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  Hardcore Henry First Person BlooterBuy this film here.
Year: 2015
Director: Ilya Naishuller
Stars: Sharlto Copley, Danila Kozlowski, Haley Bennett, Tim Roth, Andrei Dementiev, Svetlana Ustinova, Darya Charusha, Oleg Poddubnyy, Will Stewart, Ilya Naishuller, Martin Cooke, Ravshana Kurkova, Liya Sitdikova, Polina Filonenko, Aleksandr Pal
Genre: Action, Science Fiction, Adventure
Rating:  7 (from 1 vote)
Review: Henry has one memory to hang onto, from when he was a little boy and a gang of bullies shattered his toy robot. His father (Tim Roth) chased them away, crouched down next to his son and broke the news to the kid that he was a little pussy. It's not much when the rest of his mind seems a blank, so when he wakes up on some kind of waterlogged operating table he cannot find his bearings until he notices the scientist there, Estelle (Haley Bennett), who tries to reassure him that she is his wife and she is only doing the best for him by turning him into a cyborg, attaching a robot arm and leg to his body, though his speech mechanism is not able to be activated because as the other boffins are introducing themselves, a psychic madman called Akan (Danila Kozlowski) shows up...

As you can tell from that introduction, this was not your average action movie, but what distinguished it from many of its peers was its adherence to the first person perspective, much in the manner that computer games have implemented for their playing over the past few decades. Possibly because it had such connections to the gaming styles, it had not been used much for the cinema, even in those much-maligned adaptations of them (Doom dabbled with it, but did not commit). However, if you went back to 1947 you would find the great-grandfather of them all, Robert Montgomery's adaptation of the Raymond Chandler mystery The Lady in the Lake, which was all shot through the hero's eyes and ears.

Indeed, in Hardcore Henry you will notice a poster for that cult movie on an apartment wall, a nice callback to where this rarely used subgenre had hailed from. But in terms of tone, this was more akin to the Jason Statham Crank films, where his character had undergone all sorts of outlandish adventures that not so much pushed at the boundaries of good taste as stomped their way through them flipping them off with a manic glee. There was a science fiction twist here that in other action flicks would simply be an excuse to bend the laws of physics to suit the cinematic violence, but here was used with some degree of humour, as indeed much of this was - a comedy then? Not exactly, for it had great faith in its ability to put across the thrills of wild abandon.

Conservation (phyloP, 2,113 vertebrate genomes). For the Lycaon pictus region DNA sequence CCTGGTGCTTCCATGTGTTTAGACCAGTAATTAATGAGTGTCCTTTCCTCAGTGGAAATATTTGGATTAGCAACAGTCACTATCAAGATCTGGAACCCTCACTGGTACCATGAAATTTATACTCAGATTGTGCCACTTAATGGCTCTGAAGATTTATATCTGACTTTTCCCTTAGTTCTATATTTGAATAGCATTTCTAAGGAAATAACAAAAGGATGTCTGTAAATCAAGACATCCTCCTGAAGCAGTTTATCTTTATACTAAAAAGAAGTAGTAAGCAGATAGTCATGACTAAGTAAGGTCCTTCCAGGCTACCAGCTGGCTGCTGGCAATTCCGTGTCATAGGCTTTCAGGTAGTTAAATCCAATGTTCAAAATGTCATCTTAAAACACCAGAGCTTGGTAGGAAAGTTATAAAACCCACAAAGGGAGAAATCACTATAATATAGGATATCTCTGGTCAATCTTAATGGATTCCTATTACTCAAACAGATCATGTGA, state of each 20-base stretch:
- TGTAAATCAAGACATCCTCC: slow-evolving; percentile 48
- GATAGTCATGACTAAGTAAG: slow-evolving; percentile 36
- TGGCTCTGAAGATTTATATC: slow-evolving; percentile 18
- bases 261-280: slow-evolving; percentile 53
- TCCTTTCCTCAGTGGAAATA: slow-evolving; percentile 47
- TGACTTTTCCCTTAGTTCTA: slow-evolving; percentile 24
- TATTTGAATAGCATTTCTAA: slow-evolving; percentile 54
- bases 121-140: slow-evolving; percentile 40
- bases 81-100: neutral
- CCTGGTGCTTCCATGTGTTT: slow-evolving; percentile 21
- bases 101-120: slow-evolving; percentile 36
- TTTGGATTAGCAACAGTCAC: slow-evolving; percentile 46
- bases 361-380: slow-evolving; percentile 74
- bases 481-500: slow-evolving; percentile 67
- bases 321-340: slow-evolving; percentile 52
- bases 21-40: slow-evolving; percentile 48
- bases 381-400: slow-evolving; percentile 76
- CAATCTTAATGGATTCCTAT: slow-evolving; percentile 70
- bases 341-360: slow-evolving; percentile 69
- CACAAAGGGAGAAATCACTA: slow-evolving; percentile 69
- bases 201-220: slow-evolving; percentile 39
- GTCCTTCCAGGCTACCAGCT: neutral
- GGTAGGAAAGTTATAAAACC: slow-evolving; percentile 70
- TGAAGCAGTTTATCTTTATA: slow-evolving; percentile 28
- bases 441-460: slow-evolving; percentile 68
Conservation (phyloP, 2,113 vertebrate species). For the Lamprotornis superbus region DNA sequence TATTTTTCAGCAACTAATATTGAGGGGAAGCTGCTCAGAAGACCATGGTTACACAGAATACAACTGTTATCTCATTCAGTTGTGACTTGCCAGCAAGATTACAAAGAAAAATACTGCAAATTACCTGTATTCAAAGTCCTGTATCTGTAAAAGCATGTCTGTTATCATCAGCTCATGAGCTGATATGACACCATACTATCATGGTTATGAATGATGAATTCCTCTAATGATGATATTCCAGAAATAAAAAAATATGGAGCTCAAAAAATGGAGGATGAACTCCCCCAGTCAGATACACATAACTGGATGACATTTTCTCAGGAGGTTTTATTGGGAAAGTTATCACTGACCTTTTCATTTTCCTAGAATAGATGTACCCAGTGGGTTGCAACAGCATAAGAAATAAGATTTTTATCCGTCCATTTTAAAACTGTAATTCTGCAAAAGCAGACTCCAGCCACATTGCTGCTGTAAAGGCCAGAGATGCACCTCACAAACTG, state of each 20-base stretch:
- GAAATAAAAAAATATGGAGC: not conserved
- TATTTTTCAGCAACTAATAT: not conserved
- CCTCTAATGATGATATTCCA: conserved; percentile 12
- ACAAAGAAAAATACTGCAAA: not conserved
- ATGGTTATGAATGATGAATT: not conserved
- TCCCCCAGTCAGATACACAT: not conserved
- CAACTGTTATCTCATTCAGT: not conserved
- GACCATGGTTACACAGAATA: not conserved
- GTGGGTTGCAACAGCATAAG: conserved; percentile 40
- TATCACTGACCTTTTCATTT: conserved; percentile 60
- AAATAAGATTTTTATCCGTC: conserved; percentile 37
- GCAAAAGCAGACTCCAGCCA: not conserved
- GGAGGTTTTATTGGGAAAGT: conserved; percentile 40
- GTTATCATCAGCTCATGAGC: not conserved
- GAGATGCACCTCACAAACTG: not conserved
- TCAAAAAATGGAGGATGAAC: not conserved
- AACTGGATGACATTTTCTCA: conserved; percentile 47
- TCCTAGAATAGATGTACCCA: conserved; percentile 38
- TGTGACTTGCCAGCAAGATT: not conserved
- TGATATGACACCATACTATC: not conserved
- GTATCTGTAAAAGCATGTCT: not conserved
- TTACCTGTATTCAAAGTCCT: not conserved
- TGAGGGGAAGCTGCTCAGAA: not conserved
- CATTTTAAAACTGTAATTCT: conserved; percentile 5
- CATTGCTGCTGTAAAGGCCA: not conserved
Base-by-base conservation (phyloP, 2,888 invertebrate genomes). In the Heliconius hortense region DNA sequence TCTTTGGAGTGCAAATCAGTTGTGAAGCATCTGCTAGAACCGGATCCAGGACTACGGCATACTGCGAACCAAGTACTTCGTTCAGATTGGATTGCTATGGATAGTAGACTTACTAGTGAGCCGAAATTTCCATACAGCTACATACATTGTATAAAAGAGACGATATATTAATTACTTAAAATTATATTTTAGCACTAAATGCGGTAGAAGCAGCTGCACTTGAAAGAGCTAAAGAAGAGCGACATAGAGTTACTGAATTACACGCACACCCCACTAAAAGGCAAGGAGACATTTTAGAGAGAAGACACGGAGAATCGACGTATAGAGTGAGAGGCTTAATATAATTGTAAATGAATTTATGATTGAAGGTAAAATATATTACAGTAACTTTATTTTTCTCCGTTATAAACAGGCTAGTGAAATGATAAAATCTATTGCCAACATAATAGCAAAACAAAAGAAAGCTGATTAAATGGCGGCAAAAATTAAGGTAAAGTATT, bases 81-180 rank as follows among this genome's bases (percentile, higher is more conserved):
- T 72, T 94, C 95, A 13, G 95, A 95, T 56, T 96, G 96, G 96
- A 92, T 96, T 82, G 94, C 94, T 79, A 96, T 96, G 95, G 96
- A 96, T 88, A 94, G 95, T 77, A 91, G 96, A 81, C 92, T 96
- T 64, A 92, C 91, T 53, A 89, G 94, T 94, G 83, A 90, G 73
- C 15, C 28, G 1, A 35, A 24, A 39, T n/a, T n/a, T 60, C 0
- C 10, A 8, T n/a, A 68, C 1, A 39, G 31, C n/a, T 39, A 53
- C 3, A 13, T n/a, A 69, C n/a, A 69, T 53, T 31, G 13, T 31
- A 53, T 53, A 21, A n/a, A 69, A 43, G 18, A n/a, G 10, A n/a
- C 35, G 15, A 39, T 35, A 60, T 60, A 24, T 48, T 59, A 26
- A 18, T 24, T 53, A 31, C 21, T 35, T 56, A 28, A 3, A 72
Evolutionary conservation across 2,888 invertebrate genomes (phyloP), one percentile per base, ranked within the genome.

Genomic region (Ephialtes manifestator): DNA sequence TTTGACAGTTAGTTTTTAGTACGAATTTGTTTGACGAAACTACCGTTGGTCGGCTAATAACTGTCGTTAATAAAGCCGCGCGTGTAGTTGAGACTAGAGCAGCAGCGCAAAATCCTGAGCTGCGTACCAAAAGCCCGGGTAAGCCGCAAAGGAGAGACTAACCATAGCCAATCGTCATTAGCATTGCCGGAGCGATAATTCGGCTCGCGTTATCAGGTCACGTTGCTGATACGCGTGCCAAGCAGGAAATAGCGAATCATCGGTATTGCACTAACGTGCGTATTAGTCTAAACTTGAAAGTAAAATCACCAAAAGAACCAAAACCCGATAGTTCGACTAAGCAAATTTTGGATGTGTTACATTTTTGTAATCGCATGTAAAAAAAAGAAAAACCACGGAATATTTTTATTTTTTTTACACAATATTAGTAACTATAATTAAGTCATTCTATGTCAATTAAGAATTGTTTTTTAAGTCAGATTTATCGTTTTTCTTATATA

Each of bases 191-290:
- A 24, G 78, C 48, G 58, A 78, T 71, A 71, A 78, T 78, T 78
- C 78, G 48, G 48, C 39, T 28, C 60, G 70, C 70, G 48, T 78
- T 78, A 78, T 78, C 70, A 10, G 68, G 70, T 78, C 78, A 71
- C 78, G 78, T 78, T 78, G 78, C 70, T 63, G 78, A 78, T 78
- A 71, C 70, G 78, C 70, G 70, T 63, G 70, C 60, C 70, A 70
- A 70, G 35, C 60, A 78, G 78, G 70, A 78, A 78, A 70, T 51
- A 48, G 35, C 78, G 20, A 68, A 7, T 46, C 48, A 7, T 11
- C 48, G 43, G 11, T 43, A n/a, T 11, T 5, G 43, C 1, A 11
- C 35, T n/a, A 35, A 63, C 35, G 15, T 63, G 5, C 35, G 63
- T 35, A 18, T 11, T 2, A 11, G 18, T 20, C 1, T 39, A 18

Considering the lead character was someone we never heard speak, never saw aside from parts of their body hoving into view on occasion, and was basically a cypher around whom the setpieces were constructed, it was possible to find yourself invested in his plight, even if he did indulge in that genre tenet of killing as many bastards as possible. That cliché of the protagonist executing a massive number of people, and that this was fine because they were all bad guys, was not quite taken for granted by director Ilya Naishuller, who toyed with the audience's expectations as while Henry was undoubtedly invincible (as far as we could tell), he was also the sort of character who would very easily have been one of the body count cannon fodder if things had turned out differently.

With underdog credentials well-established, he set out on his mission with an antagonist hounding his every turn, not just Akan but Akan's minions as well, who popped up with great regularity and generally ruined Henry's day. One person who might have his best interests at heart was Jimmy, played by the top-billed Sharlto Copley, who keeps leaving him nuggets of information and has a messy habit of getting killed in spectacular fashion, only to reappear in a different guise apparently none the worse for wear. He was a lot of fun and well-cast for "getting" the mood Naishuller was aiming for that was not exactly serious about anything apart from its dedication to delivering on its promise for being as crazy as possible. Everyone else aside from Kozlowski and Bennett was pretty much a bit part player, including the director's wife Darya Charusha who also composed the score (when it wasn't littered with cheesetastic oldies), and if its surprises were rather lost in its over the top methods then its irreverence and oddly noble purity of motivation, where innovation was everything, provided plenty of entertainment. It was, it had to be said, a real love it or hate it movie, not as good or as bad as many would say, but its imagination was arresting.
Reviewer: Graeme Clark


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